[SciPy-User] multidimensional polynomial fit

josef.pktd@gmai... josef.pktd@gmai...
Sat Jun 12 14:43:08 CDT 2010


On Sat, Jun 12, 2010 at 2:36 PM, Oscar Gerardo Lazo Arjona
<algebraicamente@gmail.com> wrote:
> Hello!
>
> Is there some way to get a polynomial fit to a set of n-tuples? I've got
> a set of 4-tuples: (x1,x2,x3,T), and i would like to get a polynomial
> T(x1,x2,x3).
>
> I've seen numpy.polyfit, but that doesn't work for multidimensional sets.
>
> If there is no method available, I would be willing to write the
> necessary code, just tell me how to get it included.

Assuming I understand correctly,  fitting the last variable to a
polynomial of the first three

depends on how many cross terms you want.

here is an example which restricts the powers in the cross-terms


>>> x = np.arange(5)[:,None]+ [0,10,100]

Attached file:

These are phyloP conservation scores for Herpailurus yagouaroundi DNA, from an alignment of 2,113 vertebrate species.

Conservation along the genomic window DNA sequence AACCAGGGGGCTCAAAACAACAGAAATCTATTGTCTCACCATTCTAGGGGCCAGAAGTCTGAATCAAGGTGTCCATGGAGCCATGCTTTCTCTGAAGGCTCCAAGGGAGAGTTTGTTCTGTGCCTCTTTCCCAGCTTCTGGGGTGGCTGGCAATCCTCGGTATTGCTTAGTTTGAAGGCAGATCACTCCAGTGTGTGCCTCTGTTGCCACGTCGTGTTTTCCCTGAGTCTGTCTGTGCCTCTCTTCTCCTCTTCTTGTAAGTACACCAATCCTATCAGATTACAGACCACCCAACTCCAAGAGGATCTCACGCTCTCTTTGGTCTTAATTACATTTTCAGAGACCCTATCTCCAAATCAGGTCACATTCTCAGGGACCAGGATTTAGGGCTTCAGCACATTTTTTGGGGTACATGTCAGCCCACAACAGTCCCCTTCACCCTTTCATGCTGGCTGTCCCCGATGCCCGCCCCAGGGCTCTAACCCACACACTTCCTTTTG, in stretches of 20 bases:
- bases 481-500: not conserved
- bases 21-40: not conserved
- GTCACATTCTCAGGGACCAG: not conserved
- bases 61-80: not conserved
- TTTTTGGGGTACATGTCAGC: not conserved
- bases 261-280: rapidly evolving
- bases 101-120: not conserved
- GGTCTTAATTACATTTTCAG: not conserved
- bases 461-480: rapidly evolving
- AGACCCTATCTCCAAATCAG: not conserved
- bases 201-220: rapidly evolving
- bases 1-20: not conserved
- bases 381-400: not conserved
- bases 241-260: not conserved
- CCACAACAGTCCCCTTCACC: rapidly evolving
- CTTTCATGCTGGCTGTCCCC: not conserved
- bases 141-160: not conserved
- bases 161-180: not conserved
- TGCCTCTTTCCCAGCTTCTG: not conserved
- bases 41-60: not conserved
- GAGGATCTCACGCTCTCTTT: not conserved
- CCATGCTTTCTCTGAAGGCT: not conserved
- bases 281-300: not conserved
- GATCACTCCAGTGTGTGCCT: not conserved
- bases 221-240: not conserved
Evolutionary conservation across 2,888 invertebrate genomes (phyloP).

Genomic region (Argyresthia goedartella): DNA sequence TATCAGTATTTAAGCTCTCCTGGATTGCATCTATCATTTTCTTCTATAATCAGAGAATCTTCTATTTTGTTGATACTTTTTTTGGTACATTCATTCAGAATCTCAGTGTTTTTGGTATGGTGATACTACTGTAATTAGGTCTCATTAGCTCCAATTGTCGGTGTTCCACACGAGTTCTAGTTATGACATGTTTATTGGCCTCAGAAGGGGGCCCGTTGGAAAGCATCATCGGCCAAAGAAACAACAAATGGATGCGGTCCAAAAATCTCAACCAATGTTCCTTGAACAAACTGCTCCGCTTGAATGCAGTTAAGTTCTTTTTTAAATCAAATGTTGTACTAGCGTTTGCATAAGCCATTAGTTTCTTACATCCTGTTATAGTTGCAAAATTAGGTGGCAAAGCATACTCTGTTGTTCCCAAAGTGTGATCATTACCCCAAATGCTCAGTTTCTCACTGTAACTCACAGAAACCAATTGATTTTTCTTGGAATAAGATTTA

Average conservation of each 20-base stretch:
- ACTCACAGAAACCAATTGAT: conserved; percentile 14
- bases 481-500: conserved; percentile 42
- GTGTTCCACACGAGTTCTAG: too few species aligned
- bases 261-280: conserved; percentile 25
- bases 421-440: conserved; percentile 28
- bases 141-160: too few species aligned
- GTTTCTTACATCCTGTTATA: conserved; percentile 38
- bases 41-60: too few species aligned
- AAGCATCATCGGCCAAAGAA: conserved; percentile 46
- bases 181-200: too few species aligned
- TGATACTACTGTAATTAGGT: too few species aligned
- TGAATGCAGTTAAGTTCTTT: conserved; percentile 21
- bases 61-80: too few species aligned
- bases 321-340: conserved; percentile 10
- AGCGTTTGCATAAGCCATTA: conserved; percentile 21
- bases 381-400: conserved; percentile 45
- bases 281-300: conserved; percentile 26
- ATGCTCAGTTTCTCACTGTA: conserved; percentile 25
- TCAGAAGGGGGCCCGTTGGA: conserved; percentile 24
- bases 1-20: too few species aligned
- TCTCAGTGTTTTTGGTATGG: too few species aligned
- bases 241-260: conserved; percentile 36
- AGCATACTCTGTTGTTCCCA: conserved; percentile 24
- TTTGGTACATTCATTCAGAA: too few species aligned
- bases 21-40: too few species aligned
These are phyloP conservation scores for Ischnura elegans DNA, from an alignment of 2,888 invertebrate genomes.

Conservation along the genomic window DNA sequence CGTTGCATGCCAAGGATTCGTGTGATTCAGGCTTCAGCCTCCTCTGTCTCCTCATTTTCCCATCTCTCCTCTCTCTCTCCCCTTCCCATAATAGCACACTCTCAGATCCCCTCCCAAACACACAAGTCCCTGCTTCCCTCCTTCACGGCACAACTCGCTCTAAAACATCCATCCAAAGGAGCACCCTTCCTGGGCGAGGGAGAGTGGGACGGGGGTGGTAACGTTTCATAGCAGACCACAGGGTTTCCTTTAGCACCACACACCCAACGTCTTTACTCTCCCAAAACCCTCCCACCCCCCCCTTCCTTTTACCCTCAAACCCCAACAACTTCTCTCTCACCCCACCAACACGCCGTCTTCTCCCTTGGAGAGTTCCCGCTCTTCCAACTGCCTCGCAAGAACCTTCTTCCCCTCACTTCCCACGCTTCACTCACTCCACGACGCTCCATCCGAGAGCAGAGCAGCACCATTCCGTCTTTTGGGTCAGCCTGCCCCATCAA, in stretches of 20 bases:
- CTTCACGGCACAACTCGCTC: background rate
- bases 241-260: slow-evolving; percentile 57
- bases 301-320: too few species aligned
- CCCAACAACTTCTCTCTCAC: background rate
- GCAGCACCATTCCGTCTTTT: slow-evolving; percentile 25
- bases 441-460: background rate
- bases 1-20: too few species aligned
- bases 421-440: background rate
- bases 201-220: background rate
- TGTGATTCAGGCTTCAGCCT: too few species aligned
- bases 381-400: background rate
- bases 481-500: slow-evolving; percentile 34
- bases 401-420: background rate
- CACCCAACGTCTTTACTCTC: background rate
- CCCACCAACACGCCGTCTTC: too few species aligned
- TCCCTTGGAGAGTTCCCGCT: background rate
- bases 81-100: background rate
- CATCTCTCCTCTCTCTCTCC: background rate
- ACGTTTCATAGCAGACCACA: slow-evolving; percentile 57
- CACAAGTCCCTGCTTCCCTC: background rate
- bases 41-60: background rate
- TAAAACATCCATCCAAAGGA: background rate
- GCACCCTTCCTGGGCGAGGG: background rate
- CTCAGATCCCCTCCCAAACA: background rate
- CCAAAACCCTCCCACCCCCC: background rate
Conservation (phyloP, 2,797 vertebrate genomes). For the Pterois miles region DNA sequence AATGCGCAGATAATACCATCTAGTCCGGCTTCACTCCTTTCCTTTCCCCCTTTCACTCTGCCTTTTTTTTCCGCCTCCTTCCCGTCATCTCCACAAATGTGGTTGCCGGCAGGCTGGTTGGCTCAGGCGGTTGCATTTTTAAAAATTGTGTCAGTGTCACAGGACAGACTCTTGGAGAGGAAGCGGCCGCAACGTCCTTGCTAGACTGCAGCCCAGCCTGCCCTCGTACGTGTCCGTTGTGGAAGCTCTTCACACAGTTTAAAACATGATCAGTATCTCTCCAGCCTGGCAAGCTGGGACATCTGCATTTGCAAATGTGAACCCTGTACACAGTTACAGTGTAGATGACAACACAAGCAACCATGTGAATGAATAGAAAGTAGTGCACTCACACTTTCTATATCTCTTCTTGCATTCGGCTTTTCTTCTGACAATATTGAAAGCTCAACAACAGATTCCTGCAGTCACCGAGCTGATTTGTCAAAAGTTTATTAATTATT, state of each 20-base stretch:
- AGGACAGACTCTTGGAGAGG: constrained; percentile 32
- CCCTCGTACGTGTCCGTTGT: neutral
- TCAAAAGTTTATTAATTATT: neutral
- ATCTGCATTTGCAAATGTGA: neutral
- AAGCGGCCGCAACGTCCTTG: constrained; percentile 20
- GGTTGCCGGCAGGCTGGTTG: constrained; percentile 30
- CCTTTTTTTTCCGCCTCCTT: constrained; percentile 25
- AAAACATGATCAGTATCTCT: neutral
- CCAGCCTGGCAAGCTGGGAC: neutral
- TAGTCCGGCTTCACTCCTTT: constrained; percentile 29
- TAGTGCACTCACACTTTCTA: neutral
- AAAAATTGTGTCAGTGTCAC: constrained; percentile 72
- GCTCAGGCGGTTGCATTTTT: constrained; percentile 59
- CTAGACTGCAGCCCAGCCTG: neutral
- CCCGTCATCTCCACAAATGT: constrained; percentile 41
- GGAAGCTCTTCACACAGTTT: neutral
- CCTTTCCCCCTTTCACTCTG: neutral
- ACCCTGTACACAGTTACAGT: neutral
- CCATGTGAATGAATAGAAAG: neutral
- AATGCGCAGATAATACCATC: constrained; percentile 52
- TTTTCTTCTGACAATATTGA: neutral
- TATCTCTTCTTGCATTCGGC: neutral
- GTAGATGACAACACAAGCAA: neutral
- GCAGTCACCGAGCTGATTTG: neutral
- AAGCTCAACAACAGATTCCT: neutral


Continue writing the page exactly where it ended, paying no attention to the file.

>>> x = x[:,::-1] #reverse for ndindex
>>> x
array([[100,  10,   0],
       [101,  11,   1],
       [102,  12,   2],
       [103,  13,   3],
       [104,  14,   4]])
>>> simplex = [ind for ind in np.ndindex(*[3]*x.shape[1]) if sum(ind)<=2]
>>> simplex
[(0, 0, 0), (0, 0, 1), (0, 0, 2), (0, 1, 0), (0, 1, 1), (0, 2, 0), (1,
0, 0), (1, 0, 1), (1, 1, 0), (2, 0, 0)]
>>> np.array([np.prod(x**ind,1) for  ind in simplex]).T
array([[    1,     0,     0,    10,     0,   100,   100,     0,  1000,
        10000],
       [    1,     1,     1,    11,    11,   121,   101,   101,  1111,
        10201],
       [    1,     2,     4,    12,    24,   144,   102,   204,  1224,
        10404],
       [    1,     3,     9,    13,    39,   169,   103,   309,  1339,
        10609],
       [    1,     4,    16,    14,    56,   196,   104,   416,  1456,
        10816]])




>>> nobs = 100
>>> x0 = np.random.randn(nobs,3)
>>> x = np.array([np.prod(x0**ind,1) for  ind in simplex]).T
>>> y = x.sum(1) + 0.1*np.random.randn(nobs)
>>> y.shape
(100,)
>>> from scikits.statsmodels import OLS
>>> res = OLS(y, x).fit()
>>> res.params
array([ 1.02381284,  1.00619277,  0.99437357,  0.96839791,  1.00923175,
        1.00342817,  0.99046168,  1.00125689,  0.99069758,  0.98808115])
>>> yest = res.model.predict(x)
>>> import matplotlib.pyplot as plt
>>> plt.plot(y, yest)


use of OLS can be replaced by np.linalg.lstsq

Josef


>
> thanks!
>
> Oscar
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